At the center, we talk about this a lot. Whenever you walk into a difficult conversation, you also only have three options or maybe it's four given what you've said and that is you can push back which is fight. You can withdraw which is your combination of either freeze or flee or you can move towards somebody. The choice that you need to make is to take the effort and the time and the humility, because sometimes it does take that, to move towards somebody and actually make an effort not to think about where you are, but to think about where they are.

Ron Deal:

Sometimes moving toward them, or in fact, I would say many times, moving toward them includes managing what's going on inside of me, refusing to let my fear get the best of me and make me aggressive, angry, critical, defensive, whatever those things are and instead move towards you in softness. Here's where the other fruit of the Spirit, gentleness comes into play. "I'm going to bring self-control and gentleness to this hard moment," I guarantee you it will go better. I don't know if it will go perfect. I don't know if you'll work everything out, but it will go much better than it would have had you let fight, flight or freeze dominate and control you.

Darrell Bock:

Again, I've done ... A lot of work that I do in the in the cultural engagement space is to think about, "How do I have a conversation in the pluralism space? How do I have a conversation with someone who I know disagrees with what I believe? How do I engage in that difficult conversation space?" As we talked about that, we engaged, we talked about the importance of listening, we talked about the importance of moving towards someone, but when you look at the passages in Scripture that talked about that space, that always talks about, "Let your speech always be gracious. Do good to those on the outside, especially those in the bay. Be prepared to give a defense for the hope that is in you, but do it with meekness and respect."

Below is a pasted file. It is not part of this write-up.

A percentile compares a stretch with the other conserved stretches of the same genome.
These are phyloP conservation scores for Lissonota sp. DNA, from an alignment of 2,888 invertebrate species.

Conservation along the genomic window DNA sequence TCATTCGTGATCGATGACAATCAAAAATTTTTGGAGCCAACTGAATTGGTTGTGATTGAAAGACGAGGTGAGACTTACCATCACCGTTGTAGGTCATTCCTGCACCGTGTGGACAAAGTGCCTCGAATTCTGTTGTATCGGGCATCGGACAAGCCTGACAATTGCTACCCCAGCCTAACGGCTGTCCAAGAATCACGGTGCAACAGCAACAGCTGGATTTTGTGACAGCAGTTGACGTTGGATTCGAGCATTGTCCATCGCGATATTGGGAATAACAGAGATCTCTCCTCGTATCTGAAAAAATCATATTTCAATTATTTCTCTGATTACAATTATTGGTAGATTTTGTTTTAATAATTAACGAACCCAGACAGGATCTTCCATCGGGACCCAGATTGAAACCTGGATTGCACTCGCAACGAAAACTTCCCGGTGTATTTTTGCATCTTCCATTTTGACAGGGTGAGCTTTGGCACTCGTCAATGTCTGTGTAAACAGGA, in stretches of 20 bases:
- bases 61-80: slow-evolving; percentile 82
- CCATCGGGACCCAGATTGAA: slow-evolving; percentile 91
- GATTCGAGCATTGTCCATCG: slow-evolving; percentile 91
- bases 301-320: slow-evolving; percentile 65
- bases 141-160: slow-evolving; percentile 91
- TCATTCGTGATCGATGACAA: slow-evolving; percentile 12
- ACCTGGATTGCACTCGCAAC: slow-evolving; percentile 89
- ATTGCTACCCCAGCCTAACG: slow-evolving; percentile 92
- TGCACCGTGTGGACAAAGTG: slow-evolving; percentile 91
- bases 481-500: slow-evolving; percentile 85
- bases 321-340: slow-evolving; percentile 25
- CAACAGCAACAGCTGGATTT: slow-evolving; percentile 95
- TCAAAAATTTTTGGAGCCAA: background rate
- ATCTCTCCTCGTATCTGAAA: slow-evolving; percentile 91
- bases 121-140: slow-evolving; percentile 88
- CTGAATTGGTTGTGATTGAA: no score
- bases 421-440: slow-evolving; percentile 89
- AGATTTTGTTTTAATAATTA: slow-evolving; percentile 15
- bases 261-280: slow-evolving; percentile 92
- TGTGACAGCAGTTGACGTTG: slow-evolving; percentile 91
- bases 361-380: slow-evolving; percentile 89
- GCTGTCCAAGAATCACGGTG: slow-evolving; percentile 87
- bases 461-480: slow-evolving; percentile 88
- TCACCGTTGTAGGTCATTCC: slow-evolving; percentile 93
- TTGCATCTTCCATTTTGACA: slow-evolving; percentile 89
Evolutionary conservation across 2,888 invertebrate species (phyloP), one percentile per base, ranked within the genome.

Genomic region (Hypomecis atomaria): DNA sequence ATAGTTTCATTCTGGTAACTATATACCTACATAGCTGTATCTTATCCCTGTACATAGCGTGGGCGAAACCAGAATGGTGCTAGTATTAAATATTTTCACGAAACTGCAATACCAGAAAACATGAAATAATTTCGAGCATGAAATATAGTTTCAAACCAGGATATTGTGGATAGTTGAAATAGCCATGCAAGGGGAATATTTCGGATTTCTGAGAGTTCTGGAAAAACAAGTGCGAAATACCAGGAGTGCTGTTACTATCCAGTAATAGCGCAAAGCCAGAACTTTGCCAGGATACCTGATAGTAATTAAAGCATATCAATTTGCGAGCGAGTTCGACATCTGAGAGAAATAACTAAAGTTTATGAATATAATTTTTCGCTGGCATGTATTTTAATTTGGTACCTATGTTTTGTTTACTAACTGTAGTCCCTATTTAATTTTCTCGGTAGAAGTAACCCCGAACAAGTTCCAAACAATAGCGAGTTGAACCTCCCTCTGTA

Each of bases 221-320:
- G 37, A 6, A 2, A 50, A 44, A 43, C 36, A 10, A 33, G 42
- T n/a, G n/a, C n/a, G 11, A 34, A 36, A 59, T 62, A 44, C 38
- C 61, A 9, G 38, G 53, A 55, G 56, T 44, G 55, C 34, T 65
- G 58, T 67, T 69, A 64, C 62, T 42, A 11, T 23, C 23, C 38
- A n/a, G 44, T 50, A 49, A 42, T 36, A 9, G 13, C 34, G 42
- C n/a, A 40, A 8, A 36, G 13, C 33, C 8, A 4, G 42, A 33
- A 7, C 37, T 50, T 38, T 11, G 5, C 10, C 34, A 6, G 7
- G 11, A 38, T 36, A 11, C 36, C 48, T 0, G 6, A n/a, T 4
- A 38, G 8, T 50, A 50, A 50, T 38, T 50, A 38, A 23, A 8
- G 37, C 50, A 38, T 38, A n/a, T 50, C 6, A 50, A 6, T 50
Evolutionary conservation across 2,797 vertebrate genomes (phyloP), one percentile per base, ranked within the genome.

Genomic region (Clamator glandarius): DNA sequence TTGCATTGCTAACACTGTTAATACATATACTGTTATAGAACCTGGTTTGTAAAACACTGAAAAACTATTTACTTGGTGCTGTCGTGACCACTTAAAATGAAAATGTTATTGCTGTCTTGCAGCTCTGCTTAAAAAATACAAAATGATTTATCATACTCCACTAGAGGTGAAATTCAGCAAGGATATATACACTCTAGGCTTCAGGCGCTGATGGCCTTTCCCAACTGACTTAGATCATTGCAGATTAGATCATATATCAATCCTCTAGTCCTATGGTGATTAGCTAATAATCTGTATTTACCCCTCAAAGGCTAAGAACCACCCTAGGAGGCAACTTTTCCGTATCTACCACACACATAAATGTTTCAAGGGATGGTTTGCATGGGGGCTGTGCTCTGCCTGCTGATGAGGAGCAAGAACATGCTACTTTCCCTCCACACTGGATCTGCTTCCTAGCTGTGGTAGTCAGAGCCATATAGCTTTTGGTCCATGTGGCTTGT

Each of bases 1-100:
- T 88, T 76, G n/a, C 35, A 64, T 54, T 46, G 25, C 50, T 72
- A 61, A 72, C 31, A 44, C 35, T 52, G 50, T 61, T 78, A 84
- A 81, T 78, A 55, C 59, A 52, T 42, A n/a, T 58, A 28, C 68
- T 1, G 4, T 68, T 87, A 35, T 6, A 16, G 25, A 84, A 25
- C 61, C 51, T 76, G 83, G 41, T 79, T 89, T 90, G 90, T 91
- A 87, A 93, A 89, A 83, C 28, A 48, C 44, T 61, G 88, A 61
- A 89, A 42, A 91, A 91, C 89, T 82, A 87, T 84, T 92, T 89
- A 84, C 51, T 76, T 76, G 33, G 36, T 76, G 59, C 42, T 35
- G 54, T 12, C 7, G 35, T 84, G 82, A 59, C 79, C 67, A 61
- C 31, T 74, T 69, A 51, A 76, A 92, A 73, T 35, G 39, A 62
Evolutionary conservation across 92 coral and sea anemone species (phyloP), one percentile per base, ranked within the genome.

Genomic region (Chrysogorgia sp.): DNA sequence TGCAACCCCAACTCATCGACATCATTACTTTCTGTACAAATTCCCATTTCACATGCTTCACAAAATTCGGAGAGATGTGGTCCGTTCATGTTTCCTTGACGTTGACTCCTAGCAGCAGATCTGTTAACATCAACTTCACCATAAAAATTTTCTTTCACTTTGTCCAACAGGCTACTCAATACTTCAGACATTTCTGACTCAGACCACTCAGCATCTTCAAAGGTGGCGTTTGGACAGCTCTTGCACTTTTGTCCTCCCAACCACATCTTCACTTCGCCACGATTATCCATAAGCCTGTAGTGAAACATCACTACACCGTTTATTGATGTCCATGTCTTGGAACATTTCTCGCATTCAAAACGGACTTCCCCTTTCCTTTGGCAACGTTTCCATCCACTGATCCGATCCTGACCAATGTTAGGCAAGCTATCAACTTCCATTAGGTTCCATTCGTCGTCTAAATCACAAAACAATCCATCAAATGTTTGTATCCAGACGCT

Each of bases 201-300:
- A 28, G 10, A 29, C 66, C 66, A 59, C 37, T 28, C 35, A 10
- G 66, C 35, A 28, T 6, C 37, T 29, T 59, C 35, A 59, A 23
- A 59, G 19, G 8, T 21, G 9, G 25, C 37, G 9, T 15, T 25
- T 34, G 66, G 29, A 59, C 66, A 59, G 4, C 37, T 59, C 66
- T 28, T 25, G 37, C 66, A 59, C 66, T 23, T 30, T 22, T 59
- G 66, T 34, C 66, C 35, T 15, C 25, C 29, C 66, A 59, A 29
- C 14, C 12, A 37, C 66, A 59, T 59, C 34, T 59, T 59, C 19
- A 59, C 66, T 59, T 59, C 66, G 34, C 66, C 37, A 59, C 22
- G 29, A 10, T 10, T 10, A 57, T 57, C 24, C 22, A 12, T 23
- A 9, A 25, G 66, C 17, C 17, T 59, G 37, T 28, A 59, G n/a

Ron Deal:

Absolutely.

Darrell Bock:

You see this tonal element that literally is on top of everything that's supposed to be going on, regardless of what the content is that you're talking about.

Ron Deal:

Imagine our social political rhetoric ...

Darrell Bock:

Exactly.

Ron Deal:

... flying around right now, if people put on meekness and humility and respect and decency in how they communicated their opinions. Imagine, we'd still have disagreements, but they would be more civil. They might just be collaborative every once in a while. Somebody just might be able to see another person's point of view and go, "Huh? Yeah, you got a point there," instead of it being oppositional and antagonistic. Darrell, man, I could go on about this forever. Let me tell you, the little phrase that is used repeatedly throughout the Old and New Testament in the Bible about pride and humility is it's unbelievably profound. "God opposes the proud, but gives grace to the humble." Now here's what I know, so do spouses, so do children, so do coworkers, so do people on opposite political lines than us. We give grace to humility. We oppose pride.

Ron Deal:

If my posture with my spouse or my kids or my coworker is, "Gosh, you're an idiot and I know better than you," pride, "and I'm not listening. I don't need to listen. I've actually got this figured out. I don't need you," pride, we do the same thing with God. God says, I'm going to oppose you," and we're made in his likeness. Let me tell you, it works the same in human relationship, vertically and horizontally is the same. All of a sudden, I'm inviting people to oppose me. There's no way we're having peace when I lead with pride. I invite you to oppose me. If, however, I have an attitude of humility and softness and gentleness and I can have an opinion, and yet, I bring to the equation, "No, I don't really don't have this all figured out. I'm open. I'm here. Just like Christ did Philippians 2."

Ron Deal:

What happens? We invite grace. It transforms relationships. I'm going to spend the next 20 years of my life teaching this as it relates to marriage and parenting and family and leadership. Because it is so deeply profound in what it does moment to moment, but I have to lead with humility. Let me tell you, I think sometimes leaders have a hard time with that.

Darrell Bock:

I agree and I think the hard challenge here, the public square space is no different than the marriage space in this regard. The thing that I try and communicate in the midst of this move towards humility is the example of Christ and the security that we have because our identity is wrapped in the grips of God. There's nothing at stake for me in this. I can walk into this space. I can take the hits, if you will, and in the process, a respond in a non-retaliatory way in the midst of something that might be raised as a battle, and then out of that, hopefully project an opportunity for a different kind of conversation.

Ron Deal: